Wednesday, June 17, 2020

Valery Terwilliger--Can we really afford to lose this top scientist?

Fieldwork in far northern Ethiopia, 2015 with Marilyn (left), crew and Valery (right)

“I like Valery,” my daughter Dana said, after having dinner with Valery



at my house in Riverside, California in September 2019.

She was making her 6th visit to my laboratories since the mid-2000s, when she first came to the Geophysical Laboratory while on a leave of absence from the University of Kansas. I first met Valery in 2000 at an Isotope Ecology meeting in Germany. She seemed a bit of a nervous person, unsure of herself, and frankly, a bit on the unusual side.

“I couldn’t make the right words or even any words come out when I tried to talk to Marilyn.  By that time, I had taught a stable isotopes graduate seminar several times and assigned some of her papers.  However, when I thought to start a conversation by letting her know how much I thought of her work and why, I couldn’t remember important points made in the papers. Everything that came out of my mouth was stupid.  I still wince when I remember that I asked her how many stable isotope ratio mass spectrometers she had in her lab.  Alternatively, I would try to speak and nothing at all would come out of my mouth.” V. Terwilliger, 2020


Who hasn’t felt that way at some time or another?


I don’t remember the subject of her talk then, but she describes her speaking style as one of two types:

“I am a very uneven public speaker.  Sometimes I live my worst nightmares with a slow, tired, scared, longwinded, halting, and dull delivery. Sometimes I’m very on and compelling, even stealing the show.”  V. Terwilliger, 2020


I know the feeling. Some days you feel on top of the world, and others, mumbling through it. A couple years later, Valery wrote and asked to spend her leave of absence in my lab. It was a busy time—as most of my life was back then. She wanted to measure the isotopes of water in trees or fresh leaves from branches of oak trees. Either way, the research was only at the margin of my interest.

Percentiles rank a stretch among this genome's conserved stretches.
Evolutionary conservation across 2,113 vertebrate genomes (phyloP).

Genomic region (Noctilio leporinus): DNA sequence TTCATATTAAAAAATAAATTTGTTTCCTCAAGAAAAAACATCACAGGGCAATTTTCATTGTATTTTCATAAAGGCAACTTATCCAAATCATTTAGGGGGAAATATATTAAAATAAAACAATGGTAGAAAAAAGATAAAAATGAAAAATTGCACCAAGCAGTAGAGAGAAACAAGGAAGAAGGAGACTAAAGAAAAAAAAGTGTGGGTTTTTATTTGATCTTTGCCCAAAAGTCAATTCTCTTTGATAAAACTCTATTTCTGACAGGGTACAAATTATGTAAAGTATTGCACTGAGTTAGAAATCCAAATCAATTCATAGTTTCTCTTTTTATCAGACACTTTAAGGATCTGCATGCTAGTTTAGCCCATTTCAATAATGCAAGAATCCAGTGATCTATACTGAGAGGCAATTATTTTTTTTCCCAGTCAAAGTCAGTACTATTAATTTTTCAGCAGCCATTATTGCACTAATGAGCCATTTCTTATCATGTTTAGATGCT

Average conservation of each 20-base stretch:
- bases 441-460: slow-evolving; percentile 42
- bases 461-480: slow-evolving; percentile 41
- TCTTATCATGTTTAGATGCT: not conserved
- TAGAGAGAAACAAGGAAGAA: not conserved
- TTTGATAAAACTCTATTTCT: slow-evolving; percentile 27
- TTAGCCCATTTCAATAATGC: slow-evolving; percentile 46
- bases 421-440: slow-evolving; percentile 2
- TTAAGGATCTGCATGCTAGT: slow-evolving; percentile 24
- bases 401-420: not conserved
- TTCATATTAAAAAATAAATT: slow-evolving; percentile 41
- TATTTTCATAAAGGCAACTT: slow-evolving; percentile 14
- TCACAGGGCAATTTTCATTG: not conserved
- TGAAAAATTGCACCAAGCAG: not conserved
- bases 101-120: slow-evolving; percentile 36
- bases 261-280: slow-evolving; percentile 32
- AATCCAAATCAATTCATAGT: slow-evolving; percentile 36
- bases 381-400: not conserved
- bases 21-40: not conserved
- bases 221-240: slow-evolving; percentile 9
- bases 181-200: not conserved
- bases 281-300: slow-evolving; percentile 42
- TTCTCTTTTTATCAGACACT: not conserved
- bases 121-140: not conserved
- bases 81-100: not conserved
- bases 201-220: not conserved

We worked out a simple plan—Valery would do her research at the Smithsonian Institution’s Environmental Research Center (SERC) and come to the Lab to run her leaf samples on my mass spectrometer.

“I was fully expecting a cold reception when I went to Marilyn’s lab at Carnegie with my first batch of samples.  It was not cold.  Marilyn was the Queen Bee but she treated me with a level of respect to which I was quite unaccustomed.  She showed me my desk.  I was not expecting desk space.  She gave me an official letter saying I was a Visiting Scholar at Carnegie.  She introduced me to other scientists. Those signs of belonging were unexpected too. But I tried to remember my game plan was to be as little of a weight on her career as possible.” V. Terwilliger, 2020


Funny how almost 20 years can whizz by and someone recalls a casual meeting in such detail. We often sat together at the computer table running the mass spec’s analytical system, loaded the samples together, and watched standards running before leaving for the evening. I got to know Valery during those visits and listened to her stories of fighting her way through academia in Kansas. I had my own share of sexual discrimination—subtle exclusions, mistaken for a secretary, or left off an important email, but nothing in comparison to Valery’s trials.


Valery thinking about ancient civilizations
To deal with this, Valery took leaves as often as possible. In fact, it could be said that she might have become used to being under estimated by her colleagues—something that gnaws at your very being.

“When I was first assigned to my department’s colloquium committee (a committee of one), I was unprepared for the obstacles involved.  An expected obstacle was lack of money.  The less expected ones included being boycotted by some of my colleagues and their students, and another show their superiority of having the room the colloquium was supposed to be in reassigned to them for another purpose at the last second.  Sometimes I succeeded in bringing in speakers that were at the top of the sub-disciplines of the boycotters.  The speakers would give their talks to an audience of eight people and wonder where those in their sub-discipline were.” V. Terwilliger, 2020

I listened further as we sat with the old fashioned printer chugging away in the background. Valery had developed cracker-jack classes to teach environmental science and stable isotopes. But, and this is big, her colleagues dinged her for creating too difficult a class! She expected her students to read and write. Her competence as a teacher was questioned.


Fortunately, Valery is a true intellect. Her “lite” reading runs towards the history of science and autobiographies. Her first published paper described the daily wandering and activities of tapirs (large, herbivorous mammals with a prehensile trunk) in the jungles of Panama. While there at the Smithsonian Lab, she met her husband, Michael Greenfield, a noted expert on insect sounds. They’ve built a life in academia with Michael often leading and Valery fiercely following, marching to her own drumbeat.